Comcast to Build Major 'Homezone' Network

Date: June 10, 2013

Comcast is the first major U.S. ISP to begin building a public Wi-Fi network using each consumer ISP connection as a wireless access point. The move essentially creates a Comcast-branded Wi-Fi network such as pioneered by Fon or Devicescape.

Essentially, Comcast access routers will create two virtual networks, one configured for the private use of the home subscriber, the second part of an “xfinitywifi” network that can be shared by other users.

Only Comcast customers will be able to get access. The new network creates a new “untethered” or wireless network that is not fully mobile, but not limited to fixed access points, either.

The only question is how long it might be before other ISPs also extend Internet access using “homespots” in addition to “hotspots.”

Homespot Connect, for example, is an Android app that allows smartphone users to connect to Telenet (Belgium) “homespots.”

Google might consider doing something similar for users of its Google Fiber service. That is one way to create value out of “free” 5 Mbps connections some users are signing up to use. Obviously, Google Fiber could supply 5 Mbps to end users “for free” while using additional bandwidth for a new homespot network.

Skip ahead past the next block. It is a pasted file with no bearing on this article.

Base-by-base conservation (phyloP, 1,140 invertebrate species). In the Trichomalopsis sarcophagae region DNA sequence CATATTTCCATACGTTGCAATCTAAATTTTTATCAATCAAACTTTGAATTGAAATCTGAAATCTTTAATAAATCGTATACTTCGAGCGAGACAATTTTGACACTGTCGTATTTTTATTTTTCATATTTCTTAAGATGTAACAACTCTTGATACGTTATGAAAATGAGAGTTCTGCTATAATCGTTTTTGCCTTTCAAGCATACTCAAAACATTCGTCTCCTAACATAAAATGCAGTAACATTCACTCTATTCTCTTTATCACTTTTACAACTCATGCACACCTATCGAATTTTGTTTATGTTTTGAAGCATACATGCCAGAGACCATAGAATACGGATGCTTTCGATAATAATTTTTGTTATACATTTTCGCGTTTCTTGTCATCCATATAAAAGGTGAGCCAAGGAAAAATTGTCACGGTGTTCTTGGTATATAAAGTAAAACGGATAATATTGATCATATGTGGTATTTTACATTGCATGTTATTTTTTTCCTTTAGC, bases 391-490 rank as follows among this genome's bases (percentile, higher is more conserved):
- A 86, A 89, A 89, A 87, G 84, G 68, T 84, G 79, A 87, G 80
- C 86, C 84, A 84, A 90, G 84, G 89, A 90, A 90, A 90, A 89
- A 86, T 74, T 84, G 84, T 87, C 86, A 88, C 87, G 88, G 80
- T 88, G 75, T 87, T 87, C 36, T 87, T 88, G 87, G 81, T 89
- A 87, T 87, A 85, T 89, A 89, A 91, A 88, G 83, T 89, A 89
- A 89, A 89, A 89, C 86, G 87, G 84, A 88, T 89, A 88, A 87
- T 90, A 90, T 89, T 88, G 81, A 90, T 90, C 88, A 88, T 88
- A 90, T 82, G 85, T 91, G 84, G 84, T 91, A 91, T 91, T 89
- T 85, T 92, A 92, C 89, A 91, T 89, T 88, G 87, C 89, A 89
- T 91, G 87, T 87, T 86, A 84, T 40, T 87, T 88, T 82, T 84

Almost inevitably, we will once again hear talk about the degree to which homespot networks can provide a substitute for rival fixed or mobile ISP services.

In the end, homespot networks are likely to have a range of uses, some complementary and some possibly competitive to other ISP networks. Homespot networks using a closed business model (only Xfinity customers can use the Xfinity homespot network, for example) will compete with other ISP offers.

That might wind up being the primary way homespot networks “compete with” other fixed and mobile ISP services. The precursor is the way cable operators and telcos have used public Wi-Fi hotspot access as an amenity to attract and retain fixed or mobile network customers.

It might be fair to say that in the future, when many subscribers have connections operating at hundreds of megabits per second to a gigabit per second, there should be plenty of bandwidth to enable those at-home connections in “homezone” fashion as well, without affecting the subscriber’s experience.

Still, it will be a matter of business logic, more than anything else, that determines whether a specific homezone network is complementary or competitive to any other ISP operations.

Most likely, homezone networks will “compete” with fixed and mobile networks largely in the sense already common, namely that public Wi-Fi or homezone access is an amenity available to customers of specific branded ISP services.

View the original article here: